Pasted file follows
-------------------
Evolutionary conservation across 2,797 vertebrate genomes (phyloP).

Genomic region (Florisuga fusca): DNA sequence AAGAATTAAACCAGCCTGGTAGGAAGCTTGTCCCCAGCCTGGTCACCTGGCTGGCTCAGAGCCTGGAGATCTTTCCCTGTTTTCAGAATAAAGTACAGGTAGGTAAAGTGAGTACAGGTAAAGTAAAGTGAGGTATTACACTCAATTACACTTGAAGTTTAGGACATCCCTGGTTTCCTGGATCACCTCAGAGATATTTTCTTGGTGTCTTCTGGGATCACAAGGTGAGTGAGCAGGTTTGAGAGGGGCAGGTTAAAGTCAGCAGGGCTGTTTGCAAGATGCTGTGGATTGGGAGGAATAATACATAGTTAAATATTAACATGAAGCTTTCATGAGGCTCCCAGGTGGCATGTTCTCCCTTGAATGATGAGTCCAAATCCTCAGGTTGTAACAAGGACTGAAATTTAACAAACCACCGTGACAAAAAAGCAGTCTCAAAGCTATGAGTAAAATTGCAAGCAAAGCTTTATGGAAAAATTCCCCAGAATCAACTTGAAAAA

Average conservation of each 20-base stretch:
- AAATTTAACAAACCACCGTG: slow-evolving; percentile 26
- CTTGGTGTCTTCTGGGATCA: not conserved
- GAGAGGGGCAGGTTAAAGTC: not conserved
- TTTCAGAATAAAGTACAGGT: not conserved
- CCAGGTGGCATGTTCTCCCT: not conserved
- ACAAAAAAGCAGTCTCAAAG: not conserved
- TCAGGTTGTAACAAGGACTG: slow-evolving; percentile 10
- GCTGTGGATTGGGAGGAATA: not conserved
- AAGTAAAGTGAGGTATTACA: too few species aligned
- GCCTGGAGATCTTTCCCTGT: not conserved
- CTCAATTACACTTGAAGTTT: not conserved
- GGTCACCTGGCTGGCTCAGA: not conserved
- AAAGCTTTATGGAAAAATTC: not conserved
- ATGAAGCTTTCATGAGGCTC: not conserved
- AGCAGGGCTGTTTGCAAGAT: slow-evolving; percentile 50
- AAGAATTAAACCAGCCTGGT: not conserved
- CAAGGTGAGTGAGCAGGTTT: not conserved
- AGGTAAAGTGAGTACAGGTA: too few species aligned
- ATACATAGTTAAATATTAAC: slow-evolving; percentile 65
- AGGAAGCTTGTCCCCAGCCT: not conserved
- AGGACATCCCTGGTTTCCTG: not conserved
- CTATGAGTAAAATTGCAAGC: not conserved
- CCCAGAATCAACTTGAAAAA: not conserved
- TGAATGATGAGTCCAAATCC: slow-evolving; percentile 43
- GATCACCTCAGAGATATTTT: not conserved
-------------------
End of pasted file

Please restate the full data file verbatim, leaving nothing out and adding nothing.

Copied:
Evolutionary conservation across 2,797 vertebrate genomes (phyloP).

Genomic region (Florisuga fusca): DNA sequence AAGAATTAAACCAGCCTGGTAGGAAGCTTGTCCCCAGCCTGGTCACCTGGCTGGCTCAGAGCCTGGAGATCTTTCCCTGTTTTCAGAATAAAGTACAGGTAGGTAAAGTGAGTACAGGTAAAGTAAAGTGAGGTATTACACTCAATTACACTTGAAGTTTAGGACATCCCTGGTTTCCTGGATCACCTCAGAGATATTTTCTTGGTGTCTTCTGGGATCACAAGGTGAGTGAGCAGGTTTGAGAGGGGCAGGTTAAAGTCAGCAGGGCTGTTTGCAAGATGCTGTGGATTGGGAGGAATAATACATAGTTAAATATTAACATGAAGCTTTCATGAGGCTCCCAGGTGGCATGTTCTCCCTTGAATGATGAGTCCAAATCCTCAGGTTGTAACAAGGACTGAAATTTAACAAACCACCGTGACAAAAAAGCAGTCTCAAAGCTATGAGTAAAATTGCAAGCAAAGCTTTATGGAAAAATTCCCCAGAATCAACTTGAAAAA

Average conservation of each 20-base stretch:
- AAATTTAACAAACCACCGTG: slow-evolving; percentile 26
- CTTGGTGTCTTCTGGGATCA: not conserved
- GAGAGGGGCAGGTTAAAGTC: not conserved
- TTTCAGAATAAAGTACAGGT: not conserved
- CCAGGTGGCATGTTCTCCCT: not conserved
- ACAAAAAAGCAGTCTCAAAG: not conserved
- TCAGGTTGTAACAAGGACTG: slow-evolving; percentile 10
- GCTGTGGATTGGGAGGAATA: not conserved
- AAGTAAAGTGAGGTATTACA: too few species aligned
- GCCTGGAGATCTTTCCCTGT: not conserved
- CTCAATTACACTTGAAGTTT: not conserved
- GGTCACCTGGCTGGCTCAGA: not conserved
- AAAGCTTTATGGAAAAATTC: not conserved
- ATGAAGCTTTCATGAGGCTC: not conserved
- AGCAGGGCTGTTTGCAAGAT: slow-evolving; percentile 50
- AAGAATTAAACCAGCCTGGT: not conserved
- CAAGGTGAGTGAGCAGGTTT: not conserved
- AGGTAAAGTGAGTACAGGTA: too few species aligned
- ATACATAGTTAAATATTAAC: slow-evolving; percentile 65
- AGGAAGCTTGTCCCCAGCCT: not conserved
- AGGACATCCCTGGTTTCCTG: not conserved
- CTATGAGTAAAATTGCAAGC: not conserved
- CCCAGAATCAACTTGAAAAA: not conserved
- TGAATGATGAGTCCAAATCC: slow-evolving; percentile 43
- GATCACCTCAGAGATATTTT: not conserved